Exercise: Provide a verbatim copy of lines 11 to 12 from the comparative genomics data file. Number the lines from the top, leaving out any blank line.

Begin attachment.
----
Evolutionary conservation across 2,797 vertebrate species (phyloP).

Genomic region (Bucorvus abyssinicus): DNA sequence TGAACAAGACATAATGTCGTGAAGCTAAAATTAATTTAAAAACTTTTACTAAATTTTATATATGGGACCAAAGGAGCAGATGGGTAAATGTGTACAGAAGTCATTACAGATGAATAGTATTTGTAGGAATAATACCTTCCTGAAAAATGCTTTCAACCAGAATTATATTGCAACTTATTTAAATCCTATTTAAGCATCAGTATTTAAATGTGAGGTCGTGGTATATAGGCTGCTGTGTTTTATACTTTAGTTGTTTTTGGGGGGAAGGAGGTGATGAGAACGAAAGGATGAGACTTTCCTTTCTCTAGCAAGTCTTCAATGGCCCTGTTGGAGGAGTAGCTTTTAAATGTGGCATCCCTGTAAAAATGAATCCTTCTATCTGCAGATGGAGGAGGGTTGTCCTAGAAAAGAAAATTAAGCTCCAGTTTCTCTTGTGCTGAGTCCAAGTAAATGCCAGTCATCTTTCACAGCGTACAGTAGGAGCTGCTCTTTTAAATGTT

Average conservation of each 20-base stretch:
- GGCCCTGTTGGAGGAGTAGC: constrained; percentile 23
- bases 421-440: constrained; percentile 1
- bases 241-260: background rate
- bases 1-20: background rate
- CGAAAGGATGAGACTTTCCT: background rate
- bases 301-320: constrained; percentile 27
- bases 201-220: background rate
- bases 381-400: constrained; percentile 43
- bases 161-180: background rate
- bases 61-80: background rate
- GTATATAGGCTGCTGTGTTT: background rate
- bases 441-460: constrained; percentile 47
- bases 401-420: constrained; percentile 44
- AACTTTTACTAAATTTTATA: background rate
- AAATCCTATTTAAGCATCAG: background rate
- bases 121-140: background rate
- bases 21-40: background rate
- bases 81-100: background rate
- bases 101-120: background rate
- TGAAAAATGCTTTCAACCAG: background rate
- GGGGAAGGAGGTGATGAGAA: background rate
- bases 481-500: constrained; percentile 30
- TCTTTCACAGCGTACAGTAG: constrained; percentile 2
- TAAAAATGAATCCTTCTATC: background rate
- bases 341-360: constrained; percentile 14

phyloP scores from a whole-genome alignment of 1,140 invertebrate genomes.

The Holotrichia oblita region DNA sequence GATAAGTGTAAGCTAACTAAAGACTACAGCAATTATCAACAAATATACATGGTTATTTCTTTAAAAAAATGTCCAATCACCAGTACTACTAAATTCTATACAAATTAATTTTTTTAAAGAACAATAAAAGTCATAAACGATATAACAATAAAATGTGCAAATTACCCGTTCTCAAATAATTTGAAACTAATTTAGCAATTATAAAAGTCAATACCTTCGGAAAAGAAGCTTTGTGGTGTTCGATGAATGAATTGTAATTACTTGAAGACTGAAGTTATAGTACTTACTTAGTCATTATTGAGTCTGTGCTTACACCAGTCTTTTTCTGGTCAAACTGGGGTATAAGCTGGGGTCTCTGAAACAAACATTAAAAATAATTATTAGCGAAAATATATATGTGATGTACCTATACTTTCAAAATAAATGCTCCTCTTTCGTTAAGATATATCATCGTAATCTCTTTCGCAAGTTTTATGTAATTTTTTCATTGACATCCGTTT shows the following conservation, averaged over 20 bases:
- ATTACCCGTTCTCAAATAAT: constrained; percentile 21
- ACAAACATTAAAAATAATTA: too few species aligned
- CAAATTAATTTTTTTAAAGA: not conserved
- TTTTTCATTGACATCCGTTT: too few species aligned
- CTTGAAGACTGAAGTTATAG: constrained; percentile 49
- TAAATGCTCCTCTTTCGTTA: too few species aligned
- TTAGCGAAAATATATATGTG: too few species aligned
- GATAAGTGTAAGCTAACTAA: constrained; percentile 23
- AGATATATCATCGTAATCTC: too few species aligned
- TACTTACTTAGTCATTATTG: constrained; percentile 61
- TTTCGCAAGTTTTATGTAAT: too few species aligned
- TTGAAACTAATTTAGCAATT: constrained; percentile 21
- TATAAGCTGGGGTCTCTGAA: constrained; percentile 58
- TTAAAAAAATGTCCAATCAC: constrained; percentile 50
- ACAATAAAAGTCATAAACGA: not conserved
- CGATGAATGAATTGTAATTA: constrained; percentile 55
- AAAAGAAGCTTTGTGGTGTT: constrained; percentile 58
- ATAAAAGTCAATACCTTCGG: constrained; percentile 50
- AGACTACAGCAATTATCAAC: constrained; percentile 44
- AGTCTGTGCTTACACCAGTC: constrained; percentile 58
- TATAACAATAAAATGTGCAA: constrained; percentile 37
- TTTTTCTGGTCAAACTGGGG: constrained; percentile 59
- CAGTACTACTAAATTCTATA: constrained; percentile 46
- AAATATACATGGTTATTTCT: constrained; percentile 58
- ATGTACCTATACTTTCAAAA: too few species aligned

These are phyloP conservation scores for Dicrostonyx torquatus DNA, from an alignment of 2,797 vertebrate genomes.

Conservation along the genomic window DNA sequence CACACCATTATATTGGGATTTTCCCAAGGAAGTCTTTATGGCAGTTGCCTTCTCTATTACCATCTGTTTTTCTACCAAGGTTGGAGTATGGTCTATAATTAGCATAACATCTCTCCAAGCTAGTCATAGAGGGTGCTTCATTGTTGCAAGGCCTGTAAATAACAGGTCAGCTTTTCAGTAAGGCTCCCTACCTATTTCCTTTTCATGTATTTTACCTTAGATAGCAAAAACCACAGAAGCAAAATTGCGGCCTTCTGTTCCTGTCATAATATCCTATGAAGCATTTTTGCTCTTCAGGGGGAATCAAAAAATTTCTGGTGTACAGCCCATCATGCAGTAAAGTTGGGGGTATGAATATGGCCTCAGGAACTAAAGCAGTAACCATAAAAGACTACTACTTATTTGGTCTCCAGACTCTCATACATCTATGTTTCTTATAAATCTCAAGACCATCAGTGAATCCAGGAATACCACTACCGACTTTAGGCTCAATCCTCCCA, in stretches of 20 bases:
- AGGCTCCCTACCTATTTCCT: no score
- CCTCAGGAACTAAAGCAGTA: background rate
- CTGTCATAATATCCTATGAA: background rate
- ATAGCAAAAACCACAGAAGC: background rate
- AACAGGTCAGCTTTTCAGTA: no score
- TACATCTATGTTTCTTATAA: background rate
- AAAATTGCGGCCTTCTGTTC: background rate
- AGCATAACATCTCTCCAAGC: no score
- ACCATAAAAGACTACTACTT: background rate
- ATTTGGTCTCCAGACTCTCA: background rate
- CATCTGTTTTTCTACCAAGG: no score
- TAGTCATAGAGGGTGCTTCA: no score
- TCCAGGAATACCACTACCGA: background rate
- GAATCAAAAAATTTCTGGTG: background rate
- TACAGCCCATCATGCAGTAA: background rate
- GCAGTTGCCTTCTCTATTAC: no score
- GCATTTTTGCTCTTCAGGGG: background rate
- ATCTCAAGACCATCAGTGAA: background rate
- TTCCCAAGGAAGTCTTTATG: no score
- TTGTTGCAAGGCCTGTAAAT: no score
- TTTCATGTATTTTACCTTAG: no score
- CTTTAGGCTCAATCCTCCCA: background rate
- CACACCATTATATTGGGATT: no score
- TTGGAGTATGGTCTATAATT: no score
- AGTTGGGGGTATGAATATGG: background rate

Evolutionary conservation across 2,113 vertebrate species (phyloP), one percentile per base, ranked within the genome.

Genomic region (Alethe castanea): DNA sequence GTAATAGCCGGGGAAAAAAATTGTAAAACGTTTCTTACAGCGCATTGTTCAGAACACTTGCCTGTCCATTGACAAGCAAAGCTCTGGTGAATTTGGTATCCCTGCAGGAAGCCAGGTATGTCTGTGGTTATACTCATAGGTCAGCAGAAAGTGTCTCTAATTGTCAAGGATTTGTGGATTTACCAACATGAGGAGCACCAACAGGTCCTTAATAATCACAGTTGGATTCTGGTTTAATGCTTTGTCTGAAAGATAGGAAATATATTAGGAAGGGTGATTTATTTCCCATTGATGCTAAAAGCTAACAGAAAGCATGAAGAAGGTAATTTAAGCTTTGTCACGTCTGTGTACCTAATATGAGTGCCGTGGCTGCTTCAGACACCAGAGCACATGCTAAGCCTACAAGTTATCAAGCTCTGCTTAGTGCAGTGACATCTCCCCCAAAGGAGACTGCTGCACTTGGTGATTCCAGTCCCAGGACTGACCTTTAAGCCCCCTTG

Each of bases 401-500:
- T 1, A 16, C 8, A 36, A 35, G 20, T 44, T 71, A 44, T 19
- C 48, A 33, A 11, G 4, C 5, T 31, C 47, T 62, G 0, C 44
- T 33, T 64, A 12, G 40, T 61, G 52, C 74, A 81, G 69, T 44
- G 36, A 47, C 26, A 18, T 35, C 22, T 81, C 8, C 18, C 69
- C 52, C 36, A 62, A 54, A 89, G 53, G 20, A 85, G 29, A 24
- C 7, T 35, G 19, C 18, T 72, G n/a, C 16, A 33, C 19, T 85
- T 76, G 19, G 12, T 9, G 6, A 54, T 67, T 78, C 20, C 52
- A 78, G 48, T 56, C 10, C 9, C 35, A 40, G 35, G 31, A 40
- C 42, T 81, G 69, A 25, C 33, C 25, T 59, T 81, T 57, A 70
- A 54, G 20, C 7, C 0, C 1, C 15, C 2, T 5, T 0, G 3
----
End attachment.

- bases 381-400: constrained; percentile 43
- bases 161-180: background rate